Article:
On March 22, 2018, I was rushed to the hospital for life-saving surgery. Due to complications with the procedure, I didn’t regain full, coherent consciousness until the second week in April. For three weeks I was stuck inside my own mind, subject to a seemingly unending series of dreams. Dreams covering on a variety of themes, some light and hopeful, others dark and dismal. I dreamed the end of my life over and over. I was a hero and a villain. Sometimes, but not often, I was Michael Fahey.
Recovery from the surgery necessary to repair an aortic dissection, in which an injury of the aortic wall allows blood to flow between its layers, forcing them apart, is normally relatively quick. My wife was told that I should have been up and talking a couple of hours after the procedure. Unfortunately, that was not the case. Doctors found they could not pull me off the ventilator—if they removed it, I stopped breathing. To make matters worse, as I regained consciousness and discovered the breathing tube down my throat, I panicked and attempted to claw it out. So I was heavily sedated for two weeks. I was treated with paralytic drugs so I could not pull the tubes if I did wake up. I wasn’t in a coma, but I wasn’t conscious, either.
So where was I, as my body lay prone in the intensive care unit at Kennestone Hospital? I was inside of my head. My subconscious wove layer after layer of fictitious narrative, keeping itself occupied as my body healed. I dreamt of superheroes and villains. Of being in exotic lands I’d never had a chance to visit. I gambled for my existence in dark, twisted places. I said goodbye to my life surrounded by my family in the far future. I attempted, through circuitous subconscious methods, to procure pizza and frozen beverages.
This motley collection of visions and medication-fueled delusions have been part of me since the incident. They linger on the edge of my consciousness, rising to the fore during quiet moments, triggered by a familiar sound, sight or scent.
I share these dreams to understand them better and maybe to lessen their power. I’m also sharing them because I hope they might help other people understand what their loved ones who wind up under sedation might be experiencing as family and friends sit at their side. I don’t share this to upset people or discomfort them, as uncomfortable as some of these dreams may be, but instead to provide some insight to the mind, the heart, or even the soul, and to show how those parts of us may seek hope even when our bodies have let us down..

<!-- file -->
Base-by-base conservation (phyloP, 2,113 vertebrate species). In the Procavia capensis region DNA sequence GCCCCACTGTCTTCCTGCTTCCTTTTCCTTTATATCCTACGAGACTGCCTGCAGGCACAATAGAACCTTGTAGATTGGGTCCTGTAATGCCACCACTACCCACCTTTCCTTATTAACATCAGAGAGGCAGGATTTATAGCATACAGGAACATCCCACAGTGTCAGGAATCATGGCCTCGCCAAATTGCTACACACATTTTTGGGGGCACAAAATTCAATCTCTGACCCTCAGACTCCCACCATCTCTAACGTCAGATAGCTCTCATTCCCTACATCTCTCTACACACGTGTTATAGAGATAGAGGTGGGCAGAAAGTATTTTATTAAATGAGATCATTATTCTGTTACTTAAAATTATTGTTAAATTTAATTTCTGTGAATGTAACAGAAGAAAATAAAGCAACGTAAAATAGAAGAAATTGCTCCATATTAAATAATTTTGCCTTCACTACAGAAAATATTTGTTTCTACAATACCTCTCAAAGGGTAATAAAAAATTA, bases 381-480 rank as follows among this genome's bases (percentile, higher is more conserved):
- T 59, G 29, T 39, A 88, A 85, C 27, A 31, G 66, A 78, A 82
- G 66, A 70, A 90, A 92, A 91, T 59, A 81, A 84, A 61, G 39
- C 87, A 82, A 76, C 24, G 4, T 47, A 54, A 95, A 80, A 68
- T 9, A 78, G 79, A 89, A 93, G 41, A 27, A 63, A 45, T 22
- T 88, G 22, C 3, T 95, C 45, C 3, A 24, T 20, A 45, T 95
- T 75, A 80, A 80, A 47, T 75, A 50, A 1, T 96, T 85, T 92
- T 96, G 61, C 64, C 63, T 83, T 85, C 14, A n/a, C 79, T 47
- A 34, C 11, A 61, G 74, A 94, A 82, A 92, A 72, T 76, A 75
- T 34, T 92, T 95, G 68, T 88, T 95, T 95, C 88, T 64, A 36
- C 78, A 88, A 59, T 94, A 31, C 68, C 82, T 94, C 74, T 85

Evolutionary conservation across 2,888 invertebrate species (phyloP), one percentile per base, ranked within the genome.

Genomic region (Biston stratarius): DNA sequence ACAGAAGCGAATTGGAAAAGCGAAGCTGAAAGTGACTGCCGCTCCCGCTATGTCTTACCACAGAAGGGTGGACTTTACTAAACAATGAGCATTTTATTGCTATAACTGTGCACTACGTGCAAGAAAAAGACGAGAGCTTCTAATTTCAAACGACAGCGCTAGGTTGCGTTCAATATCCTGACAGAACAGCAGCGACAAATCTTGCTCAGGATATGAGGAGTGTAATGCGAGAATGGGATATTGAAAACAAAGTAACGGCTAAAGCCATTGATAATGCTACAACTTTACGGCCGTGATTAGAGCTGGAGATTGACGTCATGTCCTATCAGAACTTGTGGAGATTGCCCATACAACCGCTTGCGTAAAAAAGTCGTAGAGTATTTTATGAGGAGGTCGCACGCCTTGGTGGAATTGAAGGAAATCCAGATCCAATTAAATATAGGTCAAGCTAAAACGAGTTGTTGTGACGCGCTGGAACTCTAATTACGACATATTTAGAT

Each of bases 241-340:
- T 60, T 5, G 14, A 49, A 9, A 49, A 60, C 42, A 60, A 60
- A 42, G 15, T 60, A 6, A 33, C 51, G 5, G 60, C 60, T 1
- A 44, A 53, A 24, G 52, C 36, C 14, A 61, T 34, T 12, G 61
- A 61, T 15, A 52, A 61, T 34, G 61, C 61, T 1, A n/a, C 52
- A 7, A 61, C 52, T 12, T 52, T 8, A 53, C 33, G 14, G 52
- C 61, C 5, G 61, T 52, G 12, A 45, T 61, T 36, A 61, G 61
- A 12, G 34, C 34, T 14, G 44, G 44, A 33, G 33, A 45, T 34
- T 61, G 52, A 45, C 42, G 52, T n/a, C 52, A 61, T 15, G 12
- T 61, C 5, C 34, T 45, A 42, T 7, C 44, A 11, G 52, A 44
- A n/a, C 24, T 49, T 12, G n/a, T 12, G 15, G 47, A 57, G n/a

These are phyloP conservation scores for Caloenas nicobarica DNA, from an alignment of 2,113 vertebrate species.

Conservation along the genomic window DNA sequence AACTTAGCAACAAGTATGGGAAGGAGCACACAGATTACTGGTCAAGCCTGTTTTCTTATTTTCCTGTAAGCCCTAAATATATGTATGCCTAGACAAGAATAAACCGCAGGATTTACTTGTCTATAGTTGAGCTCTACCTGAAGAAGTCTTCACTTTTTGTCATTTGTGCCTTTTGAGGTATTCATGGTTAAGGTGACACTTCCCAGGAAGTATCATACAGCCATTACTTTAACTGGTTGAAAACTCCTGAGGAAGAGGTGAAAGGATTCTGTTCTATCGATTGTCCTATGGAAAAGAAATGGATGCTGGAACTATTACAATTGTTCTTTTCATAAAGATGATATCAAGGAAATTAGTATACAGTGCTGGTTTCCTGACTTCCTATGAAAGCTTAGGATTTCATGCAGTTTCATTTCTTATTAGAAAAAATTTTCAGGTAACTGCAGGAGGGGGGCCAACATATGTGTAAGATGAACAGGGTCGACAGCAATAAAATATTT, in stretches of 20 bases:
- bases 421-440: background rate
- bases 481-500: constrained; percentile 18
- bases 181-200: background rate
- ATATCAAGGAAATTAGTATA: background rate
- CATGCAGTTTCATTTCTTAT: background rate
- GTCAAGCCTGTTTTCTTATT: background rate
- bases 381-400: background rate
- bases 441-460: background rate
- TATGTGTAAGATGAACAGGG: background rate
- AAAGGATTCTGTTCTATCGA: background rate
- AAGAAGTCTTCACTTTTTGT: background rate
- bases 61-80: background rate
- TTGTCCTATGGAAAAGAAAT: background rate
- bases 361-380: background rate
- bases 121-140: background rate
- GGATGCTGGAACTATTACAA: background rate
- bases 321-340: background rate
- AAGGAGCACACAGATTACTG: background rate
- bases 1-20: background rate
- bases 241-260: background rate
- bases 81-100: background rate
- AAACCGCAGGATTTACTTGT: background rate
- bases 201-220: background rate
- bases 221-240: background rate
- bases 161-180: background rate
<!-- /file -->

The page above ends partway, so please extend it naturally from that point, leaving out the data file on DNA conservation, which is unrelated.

There is no set order to most of the dreams I experienced during my hospital stay, but I do recall how they began: in a world of rust and crimson dust, the air dry, the skies the color of mud. I sat inside a dilapidated storefront in front of a static-filled television, watching for some sign that society was more than mute things scuttling in the dark.
I ran a shop, though there were never any customers, and all I was selling was scraps and junk. Old empty cans, sticks tied together with twine, bits of cardboard with faded retail logos that had lost their significance long ago. I gathered these things in the hopes that others would come for them. I sat and muttered incomprehensibly, trying to remember a time when life had meaning. I scrabbled about for hope and listened to discordant music.
The wasteland dream was the first, and I spent what felt like a great deal of time trapped inside. It was a haunting place, like something out of David Firth’s twisted Salad Fingers shorts, rough, scratchy, and soul-crushingly sad. That this was the place my mind conjured in reaction to my nearly dying terrifies me.
I never really “woke” from the wasteland dream. I just went to a better place.
How do you wake up from a dream when you’re too sedated to actually regain consciousness?
Imagine a massive hole in the Earth, a perfectly circular pit with brown rock walls. Rising up from the center of this pit is a cylindrical plateau covered with soft, green grass. The plateau is high enough to be touched by sunlight passing overhead, but still so low that I can’t see over the sides of the pit. That’s where I would find myself every time I “woke.”